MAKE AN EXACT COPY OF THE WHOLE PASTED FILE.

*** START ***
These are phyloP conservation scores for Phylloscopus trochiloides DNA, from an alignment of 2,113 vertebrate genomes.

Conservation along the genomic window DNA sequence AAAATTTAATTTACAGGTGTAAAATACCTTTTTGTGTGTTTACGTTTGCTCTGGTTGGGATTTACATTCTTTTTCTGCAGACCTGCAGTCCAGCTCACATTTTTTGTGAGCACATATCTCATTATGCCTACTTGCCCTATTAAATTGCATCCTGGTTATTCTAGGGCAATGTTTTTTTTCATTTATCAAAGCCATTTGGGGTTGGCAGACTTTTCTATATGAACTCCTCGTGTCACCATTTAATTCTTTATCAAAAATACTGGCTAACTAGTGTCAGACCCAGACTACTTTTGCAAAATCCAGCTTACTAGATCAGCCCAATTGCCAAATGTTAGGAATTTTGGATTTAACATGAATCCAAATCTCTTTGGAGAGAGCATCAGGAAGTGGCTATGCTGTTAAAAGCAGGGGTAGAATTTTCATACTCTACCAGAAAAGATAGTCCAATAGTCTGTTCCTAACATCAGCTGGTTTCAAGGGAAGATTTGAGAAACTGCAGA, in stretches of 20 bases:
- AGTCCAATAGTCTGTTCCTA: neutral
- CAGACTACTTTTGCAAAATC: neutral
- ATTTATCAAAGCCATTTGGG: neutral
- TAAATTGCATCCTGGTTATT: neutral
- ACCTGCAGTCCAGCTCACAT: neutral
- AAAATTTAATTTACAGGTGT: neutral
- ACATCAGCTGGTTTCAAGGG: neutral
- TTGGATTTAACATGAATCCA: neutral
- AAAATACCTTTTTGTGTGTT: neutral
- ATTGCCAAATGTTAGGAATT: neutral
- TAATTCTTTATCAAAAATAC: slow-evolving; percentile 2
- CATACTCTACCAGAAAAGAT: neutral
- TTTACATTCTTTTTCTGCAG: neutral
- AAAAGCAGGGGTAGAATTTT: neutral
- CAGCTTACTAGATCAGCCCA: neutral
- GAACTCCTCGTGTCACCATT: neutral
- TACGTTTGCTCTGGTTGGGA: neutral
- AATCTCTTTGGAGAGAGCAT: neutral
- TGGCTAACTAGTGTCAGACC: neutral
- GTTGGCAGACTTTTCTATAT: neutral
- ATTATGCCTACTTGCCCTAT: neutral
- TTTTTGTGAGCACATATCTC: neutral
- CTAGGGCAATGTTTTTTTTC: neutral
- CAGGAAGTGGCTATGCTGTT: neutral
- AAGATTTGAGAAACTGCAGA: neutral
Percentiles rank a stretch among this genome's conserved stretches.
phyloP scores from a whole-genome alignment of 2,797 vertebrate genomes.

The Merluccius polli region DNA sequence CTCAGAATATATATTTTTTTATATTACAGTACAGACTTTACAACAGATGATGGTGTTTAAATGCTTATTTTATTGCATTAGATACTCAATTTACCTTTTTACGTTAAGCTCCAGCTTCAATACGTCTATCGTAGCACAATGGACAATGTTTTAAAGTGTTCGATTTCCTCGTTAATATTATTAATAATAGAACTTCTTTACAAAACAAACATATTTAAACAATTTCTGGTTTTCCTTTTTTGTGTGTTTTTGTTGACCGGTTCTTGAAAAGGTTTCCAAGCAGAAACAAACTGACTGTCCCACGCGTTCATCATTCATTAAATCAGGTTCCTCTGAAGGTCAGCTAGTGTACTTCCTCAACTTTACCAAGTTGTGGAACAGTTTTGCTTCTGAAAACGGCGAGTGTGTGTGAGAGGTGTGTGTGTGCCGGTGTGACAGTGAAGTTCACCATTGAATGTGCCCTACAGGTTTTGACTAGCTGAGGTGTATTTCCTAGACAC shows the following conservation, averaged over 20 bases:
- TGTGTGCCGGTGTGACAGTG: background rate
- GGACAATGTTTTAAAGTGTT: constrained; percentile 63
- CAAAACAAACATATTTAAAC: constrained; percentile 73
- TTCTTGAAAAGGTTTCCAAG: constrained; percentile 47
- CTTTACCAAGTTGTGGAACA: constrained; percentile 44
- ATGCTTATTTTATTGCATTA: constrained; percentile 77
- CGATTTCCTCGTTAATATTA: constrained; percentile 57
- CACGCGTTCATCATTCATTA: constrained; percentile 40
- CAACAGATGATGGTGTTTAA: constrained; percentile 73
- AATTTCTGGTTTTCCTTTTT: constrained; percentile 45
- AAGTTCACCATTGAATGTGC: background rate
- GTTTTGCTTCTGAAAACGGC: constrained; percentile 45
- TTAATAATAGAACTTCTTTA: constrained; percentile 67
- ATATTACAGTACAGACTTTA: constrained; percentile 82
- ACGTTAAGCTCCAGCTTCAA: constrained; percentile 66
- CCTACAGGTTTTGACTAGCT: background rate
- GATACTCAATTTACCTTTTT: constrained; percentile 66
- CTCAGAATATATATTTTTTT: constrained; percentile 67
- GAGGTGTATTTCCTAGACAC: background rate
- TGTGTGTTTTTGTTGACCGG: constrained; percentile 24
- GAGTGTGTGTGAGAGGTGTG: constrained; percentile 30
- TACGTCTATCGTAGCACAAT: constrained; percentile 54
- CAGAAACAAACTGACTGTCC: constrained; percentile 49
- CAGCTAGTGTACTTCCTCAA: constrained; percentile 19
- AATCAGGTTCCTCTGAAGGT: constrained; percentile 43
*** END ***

These are phyloP conservation scores for Phylloscopus trochiloides DNA, from an alignment of 2,113 vertebrate genomes.

Conservation along the genomic window DNA sequence AAAATTTAATTTACAGGTGTAAAATACCTTTTTGTGTGTTTACGTTTGCTCTGGTTGGGATTTACATTCTTTTTCTGCAGACCTGCAGTCCAGCTCACATTTTTTGTGAGCACATATCTCATTATGCCTACTTGCCCTATTAAATTGCATCCTGGTTATTCTAGGGCAATGTTTTTTTTCATTTATCAAAGCCATTTGGGGTTGGCAGACTTTTCTATATGAACTCCTCGTGTCACCATTTAATTCTTTATCAAAAATACTGGCTAACTAGTGTCAGACCCAGACTACTTTTGCAAAATCCAGCTTACTAGATCAGCCCAATTGCCAAATGTTAGGAATTTTGGATTTAACATGAATCCAAATCTCTTTGGAGAGAGCATCAGGAAGTGGCTATGCTGTTAAAAGCAGGGGTAGAATTTTCATACTCTACCAGAAAAGATAGTCCAATAGTCTGTTCCTAACATCAGCTGGTTTCAAGGGAAGATTTGAGAAACTGCAGA, in stretches of 20 bases:
- AGTCCAATAGTCTGTTCCTA: neutral
- CAGACTACTTTTGCAAAATC: neutral
- ATTTATCAAAGCCATTTGGG: neutral
- TAAATTGCATCCTGGTTATT: neutral
- ACCTGCAGTCCAGCTCACAT: neutral
- AAAATTTAATTTACAGGTGT: neutral
- ACATCAGCTGGTTTCAAGGG: neutral
- TTGGATTTAACATGAATCCA: neutral
- AAAATACCTTTTTGTGTGTT: neutral
- ATTGCCAAATGTTAGGAATT: neutral
- TAATTCTTTATCAAAAATAC: slow-evolving; percentile 2
- CATACTCTACCAGAAAAGAT: neutral
- TTTACATTCTTTTTCTGCAG: neutral
- AAAAGCAGGGGTAGAATTTT: neutral
- CAGCTTACTAGATCAGCCCA: neutral
- GAACTCCTCGTGTCACCATT: neutral
- TACGTTTGCTCTGGTTGGGA: neutral
- AATCTCTTTGGAGAGAGCAT: neutral
- TGGCTAACTAGTGTCAGACC: neutral
- GTTGGCAGACTTTTCTATAT: neutral
- ATTATGCCTACTTGCCCTAT: neutral
- TTTTTGTGAGCACATATCTC: neutral
- CTAGGGCAATGTTTTTTTTC: neutral
- CAGGAAGTGGCTATGCTGTT: neutral
- AAGATTTGAGAAACTGCAGA: neutral
Percentiles rank a stretch among this genome's conserved stretches.
phyloP scores from a whole-genome alignment of 2,797 vertebrate genomes.

The Merluccius polli region DNA sequence CTCAGAATATATATTTTTTTATATTACAGTACAGACTTTACAACAGATGATGGTGTTTAAATGCTTATTTTATTGCATTAGATACTCAATTTACCTTTTTACGTTAAGCTCCAGCTTCAATACGTCTATCGTAGCACAATGGACAATGTTTTAAAGTGTTCGATTTCCTCGTTAATATTATTAATAATAGAACTTCTTTACAAAACAAACATATTTAAACAATTTCTGGTTTTCCTTTTTTGTGTGTTTTTGTTGACCGGTTCTTGAAAAGGTTTCCAAGCAGAAACAAACTGACTGTCCCACGCGTTCATCATTCATTAAATCAGGTTCCTCTGAAGGTCAGCTAGTGTACTTCCTCAACTTTACCAAGTTGTGGAACAGTTTTGCTTCTGAAAACGGCGAGTGTGTGTGAGAGGTGTGTGTGTGCCGGTGTGACAGTGAAGTTCACCATTGAATGTGCCCTACAGGTTTTGACTAGCTGAGGTGTATTTCCTAGACAC shows the following conservation, averaged over 20 bases:
- TGTGTGCCGGTGTGACAGTG: background rate
- GGACAATGTTTTAAAGTGTT: constrained; percentile 63
- CAAAACAAACATATTTAAAC: constrained; percentile 73
- TTCTTGAAAAGGTTTCCAAG: constrained; percentile 47
- CTTTACCAAGTTGTGGAACA: constrained; percentile 44
- ATGCTTATTTTATTGCATTA: constrained; percentile 77
- CGATTTCCTCGTTAATATTA: constrained; percentile 57
- CACGCGTTCATCATTCATTA: constrained; percentile 40
- CAACAGATGATGGTGTTTAA: constrained; percentile 73
- AATTTCTGGTTTTCCTTTTT: constrained; percentile 45
- AAGTTCACCATTGAATGTGC: background rate
- GTTTTGCTTCTGAAAACGGC: constrained; percentile 45
- TTAATAATAGAACTTCTTTA: constrained; percentile 67
- ATATTACAGTACAGACTTTA: constrained; percentile 82
- ACGTTAAGCTCCAGCTTCAA: constrained; percentile 66
- CCTACAGGTTTTGACTAGCT: background rate
- GATACTCAATTTACCTTTTT: constrained; percentile 66
- CTCAGAATATATATTTTTTT: constrained; percentile 67
- GAGGTGTATTTCCTAGACAC: background rate
- TGTGTGTTTTTGTTGACCGG: constrained; percentile 24
- GAGTGTGTGTGAGAGGTGTG: constrained; percentile 30
- TACGTCTATCGTAGCACAAT: constrained; percentile 54
- CAGAAACAAACTGACTGTCC: constrained; percentile 49
- CAGCTAGTGTACTTCCTCAA: constrained; percentile 19
- AATCAGGTTCCTCTGAAGGT: constrained; percentile 43